A therapy dog is set to accompany a witness to the stand for the first time in a Louisiana courtroom this week.
It's been nearly two years since a horrific accident May 5, 2010 along Highway 165 in which two Lake Charles area women were killed. One of those women was Shannon Cox, who was driving the car in which Beth Zilbert was a passenger. Zilbert was severely injured but survived the crash and now faces the ordeal of testifying in the upcoming trial of the man who allegedly caused the crash.
The truck, driven by Roy Serie, cut through the median and struck another traveling the opposite direction. The investigation and tests revealed that Serie was allegedly under the influence of THC, the drug found in marijuana. He was charged with vehicular homicide, felony negligent injury and DUI.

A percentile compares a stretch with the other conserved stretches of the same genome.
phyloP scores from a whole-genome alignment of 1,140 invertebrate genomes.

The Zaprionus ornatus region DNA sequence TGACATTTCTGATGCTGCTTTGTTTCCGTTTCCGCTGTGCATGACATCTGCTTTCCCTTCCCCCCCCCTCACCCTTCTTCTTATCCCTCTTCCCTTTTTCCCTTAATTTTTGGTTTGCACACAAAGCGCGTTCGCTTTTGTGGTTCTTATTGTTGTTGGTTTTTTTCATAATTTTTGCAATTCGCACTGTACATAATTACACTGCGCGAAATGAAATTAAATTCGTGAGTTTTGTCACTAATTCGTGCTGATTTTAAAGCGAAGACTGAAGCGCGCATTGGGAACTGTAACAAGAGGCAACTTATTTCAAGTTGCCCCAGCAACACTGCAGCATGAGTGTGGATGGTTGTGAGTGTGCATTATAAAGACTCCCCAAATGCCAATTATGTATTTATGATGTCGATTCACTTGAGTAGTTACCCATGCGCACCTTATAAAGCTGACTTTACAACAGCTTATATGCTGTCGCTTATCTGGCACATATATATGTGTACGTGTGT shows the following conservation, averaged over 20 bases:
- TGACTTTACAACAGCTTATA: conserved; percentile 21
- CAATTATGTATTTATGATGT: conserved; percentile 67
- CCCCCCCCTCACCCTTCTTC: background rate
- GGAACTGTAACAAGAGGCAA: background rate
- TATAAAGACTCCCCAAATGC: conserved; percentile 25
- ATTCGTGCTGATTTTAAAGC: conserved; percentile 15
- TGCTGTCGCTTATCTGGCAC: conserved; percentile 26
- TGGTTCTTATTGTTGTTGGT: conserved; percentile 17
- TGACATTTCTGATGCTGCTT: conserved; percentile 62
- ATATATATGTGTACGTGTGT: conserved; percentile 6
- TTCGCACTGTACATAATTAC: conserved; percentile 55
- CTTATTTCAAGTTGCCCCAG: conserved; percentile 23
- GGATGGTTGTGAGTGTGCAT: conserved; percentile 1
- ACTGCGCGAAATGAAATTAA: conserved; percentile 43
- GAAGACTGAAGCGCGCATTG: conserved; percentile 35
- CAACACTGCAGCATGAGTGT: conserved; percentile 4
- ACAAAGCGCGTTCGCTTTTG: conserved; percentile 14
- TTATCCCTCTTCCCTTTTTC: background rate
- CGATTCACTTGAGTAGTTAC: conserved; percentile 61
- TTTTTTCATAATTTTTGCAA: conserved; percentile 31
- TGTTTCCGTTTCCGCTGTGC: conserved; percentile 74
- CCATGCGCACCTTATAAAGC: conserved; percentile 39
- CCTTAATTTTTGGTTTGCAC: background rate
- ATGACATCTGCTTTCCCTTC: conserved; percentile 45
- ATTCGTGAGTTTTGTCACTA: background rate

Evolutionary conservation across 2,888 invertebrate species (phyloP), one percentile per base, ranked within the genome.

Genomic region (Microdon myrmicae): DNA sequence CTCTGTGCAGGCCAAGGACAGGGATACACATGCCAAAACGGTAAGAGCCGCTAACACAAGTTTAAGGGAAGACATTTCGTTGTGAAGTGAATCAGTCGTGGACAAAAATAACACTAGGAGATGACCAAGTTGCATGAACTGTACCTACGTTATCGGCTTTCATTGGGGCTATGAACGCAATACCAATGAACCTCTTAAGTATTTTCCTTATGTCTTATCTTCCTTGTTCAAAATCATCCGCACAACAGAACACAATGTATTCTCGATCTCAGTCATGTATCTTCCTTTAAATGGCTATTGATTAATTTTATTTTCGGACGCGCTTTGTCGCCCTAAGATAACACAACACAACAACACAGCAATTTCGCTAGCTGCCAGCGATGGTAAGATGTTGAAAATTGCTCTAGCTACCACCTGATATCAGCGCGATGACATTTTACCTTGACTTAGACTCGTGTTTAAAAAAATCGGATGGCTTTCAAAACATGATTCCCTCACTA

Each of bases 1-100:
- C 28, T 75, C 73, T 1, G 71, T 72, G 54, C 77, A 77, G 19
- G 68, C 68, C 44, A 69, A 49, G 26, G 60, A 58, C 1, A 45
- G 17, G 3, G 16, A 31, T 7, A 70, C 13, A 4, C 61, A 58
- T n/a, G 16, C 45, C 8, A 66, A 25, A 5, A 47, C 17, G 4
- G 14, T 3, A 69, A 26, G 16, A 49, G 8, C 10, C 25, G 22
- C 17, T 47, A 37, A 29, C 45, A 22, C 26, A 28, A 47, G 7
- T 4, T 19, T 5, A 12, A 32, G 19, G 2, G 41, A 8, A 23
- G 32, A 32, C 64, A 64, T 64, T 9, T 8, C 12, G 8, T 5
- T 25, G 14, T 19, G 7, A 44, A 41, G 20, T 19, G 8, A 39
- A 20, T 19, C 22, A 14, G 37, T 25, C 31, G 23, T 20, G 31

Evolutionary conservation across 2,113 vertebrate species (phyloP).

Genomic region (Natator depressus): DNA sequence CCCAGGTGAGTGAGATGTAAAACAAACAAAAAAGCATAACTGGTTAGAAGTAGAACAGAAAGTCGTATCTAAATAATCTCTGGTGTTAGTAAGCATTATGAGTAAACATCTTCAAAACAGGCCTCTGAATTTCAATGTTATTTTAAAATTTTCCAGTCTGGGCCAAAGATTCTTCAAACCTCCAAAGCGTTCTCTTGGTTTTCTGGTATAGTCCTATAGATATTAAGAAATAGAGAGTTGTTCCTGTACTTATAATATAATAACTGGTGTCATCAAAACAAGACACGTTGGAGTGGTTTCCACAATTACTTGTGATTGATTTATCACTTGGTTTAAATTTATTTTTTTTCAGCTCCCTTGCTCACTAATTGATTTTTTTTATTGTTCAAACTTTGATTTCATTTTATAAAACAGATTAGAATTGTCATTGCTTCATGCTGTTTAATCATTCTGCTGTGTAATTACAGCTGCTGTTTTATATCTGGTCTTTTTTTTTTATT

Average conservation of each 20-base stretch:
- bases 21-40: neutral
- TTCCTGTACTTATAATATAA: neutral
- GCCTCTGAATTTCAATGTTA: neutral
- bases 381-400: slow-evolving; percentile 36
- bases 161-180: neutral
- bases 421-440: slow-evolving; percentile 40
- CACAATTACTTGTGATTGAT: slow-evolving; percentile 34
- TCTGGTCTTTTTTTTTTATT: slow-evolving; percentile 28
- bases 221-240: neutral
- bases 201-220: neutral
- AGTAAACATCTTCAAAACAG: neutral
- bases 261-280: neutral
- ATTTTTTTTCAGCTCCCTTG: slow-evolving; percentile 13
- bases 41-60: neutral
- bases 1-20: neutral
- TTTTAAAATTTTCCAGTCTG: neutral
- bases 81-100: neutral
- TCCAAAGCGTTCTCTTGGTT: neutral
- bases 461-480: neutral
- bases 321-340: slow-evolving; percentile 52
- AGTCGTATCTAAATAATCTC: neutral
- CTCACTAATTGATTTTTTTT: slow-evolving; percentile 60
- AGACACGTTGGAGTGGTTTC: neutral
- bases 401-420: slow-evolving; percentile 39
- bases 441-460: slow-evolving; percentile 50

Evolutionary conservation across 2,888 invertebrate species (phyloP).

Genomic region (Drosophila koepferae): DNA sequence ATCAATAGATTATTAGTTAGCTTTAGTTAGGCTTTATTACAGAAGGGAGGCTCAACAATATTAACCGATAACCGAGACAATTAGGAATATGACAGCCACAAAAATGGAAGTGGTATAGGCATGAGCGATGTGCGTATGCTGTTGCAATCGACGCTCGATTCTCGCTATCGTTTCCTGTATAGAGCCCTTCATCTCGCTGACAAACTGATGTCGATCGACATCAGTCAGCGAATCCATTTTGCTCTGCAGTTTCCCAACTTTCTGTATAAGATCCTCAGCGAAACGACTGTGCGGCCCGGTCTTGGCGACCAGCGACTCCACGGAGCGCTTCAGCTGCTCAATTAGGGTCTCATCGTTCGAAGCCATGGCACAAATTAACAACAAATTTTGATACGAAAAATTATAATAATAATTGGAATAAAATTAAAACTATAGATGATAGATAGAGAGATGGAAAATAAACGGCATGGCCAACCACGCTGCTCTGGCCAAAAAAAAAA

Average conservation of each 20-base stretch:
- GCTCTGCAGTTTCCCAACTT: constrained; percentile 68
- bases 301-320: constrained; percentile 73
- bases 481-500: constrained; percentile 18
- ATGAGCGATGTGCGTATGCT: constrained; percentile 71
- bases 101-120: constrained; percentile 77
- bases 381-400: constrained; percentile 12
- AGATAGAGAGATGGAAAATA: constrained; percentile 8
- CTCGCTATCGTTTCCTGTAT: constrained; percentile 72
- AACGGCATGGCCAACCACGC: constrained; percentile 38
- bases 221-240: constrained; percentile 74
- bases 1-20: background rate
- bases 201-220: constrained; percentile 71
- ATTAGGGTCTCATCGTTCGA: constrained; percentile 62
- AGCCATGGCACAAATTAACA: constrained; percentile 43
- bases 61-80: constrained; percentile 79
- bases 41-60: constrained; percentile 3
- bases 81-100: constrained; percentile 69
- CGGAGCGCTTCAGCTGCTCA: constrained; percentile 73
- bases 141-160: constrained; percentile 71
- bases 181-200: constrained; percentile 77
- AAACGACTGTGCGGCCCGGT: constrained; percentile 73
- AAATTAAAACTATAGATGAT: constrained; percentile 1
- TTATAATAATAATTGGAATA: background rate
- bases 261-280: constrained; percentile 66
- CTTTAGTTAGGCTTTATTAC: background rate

The case is set for trial Wednesday, March 7 and Zilbert, who now suffers from Post Traumatic Stress Disorder, has received permission to have her dog Luke with her in the courtroom. Luke is a certified, registered, therapy dog and will make Louisiana history by being allowed to assist a victim testify against the person accused of hurting her.
Zilbert, herself an attorney, thinks the situation offers tremendous opportunity to move the justice system forward, if victims with PTSD and other emotional disorders caused by trauma are allowed to have a therapy dog as a reasonable accommodation to help them in confronting the source of their trauma.
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